The Southern Resident Orcas of the Salish Sea

WDCS's Rob Lott introduces us to the orca of the Salish Sea in the latest blog installment ... It’s 7am on a beautiful, still July morning in the Pacific Northwest. I’m standing on the balcony of the Center for Whale Research on San Juan Island looking across Haro Strait. In the distance I can see the snow-capped mountains of the Olympic peninsula and the southern tip of Vancouver Island……and right out front, just beyond the reef, a series of black dorsal fins break the surface in perfect synchrony heralding the arrival of J pod!

Orca in their natural environment ©CWR/Astrid van Ginneken

J Pod (together with K and L pod) form part of a large extended family or clan known as the Southern Residents and during the summer months they are frequently seen in the protected inshore waters around the southern part of Vancouver Island and the San Juan Islands - an area known as the Salish Sea. WDCS supporters, through our Adopt-An–Orca programme, will be familiar with the Northern Residents – a community of orcas totaling about 240 individuals found a few hundred miles north from here at the top end of Vancouver Island. The Southern Residents however, as of the start of 2010, number just 89 individuals. One member of this community not included in this figure is Lolita who currently resides in a tiny concrete tank at Miami Seaquarium - a ‘home’ she has endured for the last 40 years of her life! Lolita is the sole surviving reminder of the dark days during the late 60’s and early 70’s when 45 orcas were taken from this community for public display in marine parks all across North America……a further 13 orcas where killed during the capture process. Whilst the live capture of orcas for public display was outlawed in the US in the late 1970’s (leaving the insatiable appetite of the marine park owners to look further afield for new ‘baby Shamus’) the Southern Resident community has since struggled to recover to its historic level. Today they face new threats - both environmental and anthropogenic - and, in 2005, this population was placed on the Endangered Species List.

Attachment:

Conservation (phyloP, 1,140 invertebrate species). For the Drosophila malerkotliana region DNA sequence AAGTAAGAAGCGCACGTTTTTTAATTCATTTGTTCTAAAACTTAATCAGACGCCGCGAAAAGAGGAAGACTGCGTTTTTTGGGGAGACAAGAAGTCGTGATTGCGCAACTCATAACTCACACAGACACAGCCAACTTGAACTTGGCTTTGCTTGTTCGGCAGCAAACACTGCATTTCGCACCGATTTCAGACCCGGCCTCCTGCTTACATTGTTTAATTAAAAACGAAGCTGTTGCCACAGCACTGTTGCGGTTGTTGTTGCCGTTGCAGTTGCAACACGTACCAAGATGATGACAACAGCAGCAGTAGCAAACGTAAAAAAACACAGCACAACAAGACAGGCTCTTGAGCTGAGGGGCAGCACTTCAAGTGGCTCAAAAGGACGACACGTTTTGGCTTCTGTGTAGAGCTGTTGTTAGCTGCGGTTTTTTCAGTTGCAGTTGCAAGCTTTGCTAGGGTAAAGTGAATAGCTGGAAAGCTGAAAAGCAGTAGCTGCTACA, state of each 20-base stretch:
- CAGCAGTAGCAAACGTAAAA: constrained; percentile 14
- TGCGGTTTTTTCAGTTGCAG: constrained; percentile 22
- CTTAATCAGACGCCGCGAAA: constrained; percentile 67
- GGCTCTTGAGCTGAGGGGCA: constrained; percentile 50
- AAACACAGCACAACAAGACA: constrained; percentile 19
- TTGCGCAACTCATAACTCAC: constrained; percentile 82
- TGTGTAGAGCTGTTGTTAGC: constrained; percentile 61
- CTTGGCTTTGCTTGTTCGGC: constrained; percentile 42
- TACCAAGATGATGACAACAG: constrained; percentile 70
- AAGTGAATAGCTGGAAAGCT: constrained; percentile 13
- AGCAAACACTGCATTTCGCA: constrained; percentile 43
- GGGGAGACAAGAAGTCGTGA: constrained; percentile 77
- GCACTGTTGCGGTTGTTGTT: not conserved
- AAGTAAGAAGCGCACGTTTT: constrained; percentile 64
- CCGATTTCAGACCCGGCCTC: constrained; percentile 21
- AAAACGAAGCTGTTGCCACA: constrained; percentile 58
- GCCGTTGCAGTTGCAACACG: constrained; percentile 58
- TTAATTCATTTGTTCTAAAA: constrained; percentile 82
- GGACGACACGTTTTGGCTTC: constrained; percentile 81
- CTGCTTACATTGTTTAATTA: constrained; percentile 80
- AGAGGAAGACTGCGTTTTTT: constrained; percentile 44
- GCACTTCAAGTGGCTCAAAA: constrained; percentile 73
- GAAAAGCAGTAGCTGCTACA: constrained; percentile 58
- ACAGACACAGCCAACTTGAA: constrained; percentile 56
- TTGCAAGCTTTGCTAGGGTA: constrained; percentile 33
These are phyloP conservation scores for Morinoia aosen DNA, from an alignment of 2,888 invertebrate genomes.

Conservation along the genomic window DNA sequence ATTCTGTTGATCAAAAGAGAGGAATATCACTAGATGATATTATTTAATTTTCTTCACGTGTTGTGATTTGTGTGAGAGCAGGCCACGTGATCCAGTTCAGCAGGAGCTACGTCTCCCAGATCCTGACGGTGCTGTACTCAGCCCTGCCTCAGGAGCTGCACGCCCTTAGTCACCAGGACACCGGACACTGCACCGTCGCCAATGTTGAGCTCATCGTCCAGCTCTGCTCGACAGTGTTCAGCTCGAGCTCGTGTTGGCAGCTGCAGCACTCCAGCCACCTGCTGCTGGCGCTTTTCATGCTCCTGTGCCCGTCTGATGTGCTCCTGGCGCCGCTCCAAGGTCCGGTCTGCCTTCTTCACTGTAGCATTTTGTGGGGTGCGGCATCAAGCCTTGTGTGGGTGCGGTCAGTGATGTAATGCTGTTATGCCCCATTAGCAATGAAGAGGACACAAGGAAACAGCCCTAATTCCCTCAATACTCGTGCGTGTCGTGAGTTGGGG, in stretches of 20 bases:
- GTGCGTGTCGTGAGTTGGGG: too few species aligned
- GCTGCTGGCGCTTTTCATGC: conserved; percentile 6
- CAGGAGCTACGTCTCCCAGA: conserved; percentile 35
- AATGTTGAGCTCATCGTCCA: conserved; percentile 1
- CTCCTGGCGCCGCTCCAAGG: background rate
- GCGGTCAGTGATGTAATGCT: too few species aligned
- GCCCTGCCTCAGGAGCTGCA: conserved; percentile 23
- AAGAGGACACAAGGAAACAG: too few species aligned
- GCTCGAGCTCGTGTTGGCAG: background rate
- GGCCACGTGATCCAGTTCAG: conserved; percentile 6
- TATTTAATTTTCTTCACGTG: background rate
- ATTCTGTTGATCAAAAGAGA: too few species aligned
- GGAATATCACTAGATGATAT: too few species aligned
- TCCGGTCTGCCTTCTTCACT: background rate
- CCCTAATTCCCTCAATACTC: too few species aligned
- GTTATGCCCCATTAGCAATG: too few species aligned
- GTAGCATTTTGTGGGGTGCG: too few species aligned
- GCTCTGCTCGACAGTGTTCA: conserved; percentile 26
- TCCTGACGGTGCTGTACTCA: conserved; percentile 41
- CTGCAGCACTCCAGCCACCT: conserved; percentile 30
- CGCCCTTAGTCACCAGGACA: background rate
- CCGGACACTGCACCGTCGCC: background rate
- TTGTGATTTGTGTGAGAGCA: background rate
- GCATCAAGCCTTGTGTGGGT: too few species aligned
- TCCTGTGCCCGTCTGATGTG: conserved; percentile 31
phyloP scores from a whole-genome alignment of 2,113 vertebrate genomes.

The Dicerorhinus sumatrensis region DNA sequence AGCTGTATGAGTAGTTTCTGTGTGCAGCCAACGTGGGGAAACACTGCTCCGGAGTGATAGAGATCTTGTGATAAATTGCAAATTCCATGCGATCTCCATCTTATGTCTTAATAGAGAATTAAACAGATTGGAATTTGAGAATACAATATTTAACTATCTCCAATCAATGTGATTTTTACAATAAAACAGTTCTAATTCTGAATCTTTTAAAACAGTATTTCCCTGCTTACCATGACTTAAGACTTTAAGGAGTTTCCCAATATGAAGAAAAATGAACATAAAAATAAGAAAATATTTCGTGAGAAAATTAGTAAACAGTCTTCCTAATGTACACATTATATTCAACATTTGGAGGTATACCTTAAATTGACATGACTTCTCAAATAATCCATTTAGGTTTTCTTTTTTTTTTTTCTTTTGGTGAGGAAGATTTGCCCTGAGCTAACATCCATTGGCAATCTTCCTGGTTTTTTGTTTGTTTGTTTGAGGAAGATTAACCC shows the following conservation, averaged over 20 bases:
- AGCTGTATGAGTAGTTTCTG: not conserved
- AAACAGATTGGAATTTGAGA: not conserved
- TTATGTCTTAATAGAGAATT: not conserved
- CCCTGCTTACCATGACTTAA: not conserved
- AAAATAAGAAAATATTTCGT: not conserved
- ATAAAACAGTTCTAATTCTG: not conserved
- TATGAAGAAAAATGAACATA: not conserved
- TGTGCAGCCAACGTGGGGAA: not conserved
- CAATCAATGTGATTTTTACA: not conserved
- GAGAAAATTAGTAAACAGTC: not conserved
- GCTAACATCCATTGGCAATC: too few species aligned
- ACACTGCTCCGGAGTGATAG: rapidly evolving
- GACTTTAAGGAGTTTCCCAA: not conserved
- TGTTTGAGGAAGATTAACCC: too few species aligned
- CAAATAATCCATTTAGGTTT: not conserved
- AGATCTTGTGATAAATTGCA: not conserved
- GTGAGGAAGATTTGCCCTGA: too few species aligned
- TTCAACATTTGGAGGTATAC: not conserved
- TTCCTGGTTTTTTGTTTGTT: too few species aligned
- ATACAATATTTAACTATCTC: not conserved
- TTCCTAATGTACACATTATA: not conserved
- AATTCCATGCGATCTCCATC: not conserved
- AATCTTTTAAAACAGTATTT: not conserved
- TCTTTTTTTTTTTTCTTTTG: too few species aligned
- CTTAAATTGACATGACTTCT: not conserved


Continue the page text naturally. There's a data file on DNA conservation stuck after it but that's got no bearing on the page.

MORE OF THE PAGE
An orca spyhopping ©CWR/Ken Balcomb

While measures are currently in place to address some of the issues affecting this population e.g. regulating vessel traffic in the vicinity of orcas and the control of pollution, the overwhelming message is clear - these animals need abundant salmon. The equation is simple - if you save the salmon you’ll save the orca. The relevant environmental authorities must take drastic action in restoring wild salmon habitats to ensure this fragile population is not lost on their watch. Implementing a sustainable fisheries policy, the removal of key dam sites and the relocation of commercial fish farms from sea pens onto land are just some of the crucial measures that will aid recovery. But public pressure and the political will are also essential in driving this message forward. I am heartened by the energy of the researchers and conservationists, like Ken Balcomb, Executive Director of the Center for Whale Research, who has dedicated his life to protecting this fragile population. The work here reminds me of the Margaret Mead quote I first heard when I came out to the Pacific Northwest over 20 years ago.

“Never doubt that a small group of thoughtful, committed individuals can change the world; indeed, it's the only thing that ever has”

I started this blog stating 89 members of this community had been documented earlier in the year. It’s now July and for the past few days all talk has been about the disappearance of two L-pod males - L73 and L74 - both in their prime at just 24 years old and both, so far this season, missing from their pods for reasons unknown. Like polar bears and the issue of diminishing sea ice, the challenge now facing the Southern Residents, in a future without abundant salmon, is whether they’ll be able to adapt their feeding strategies fast enough to cope with accelerating environmental change. Only time will tell.

L74 and L73 ©CWR/David Ellifrit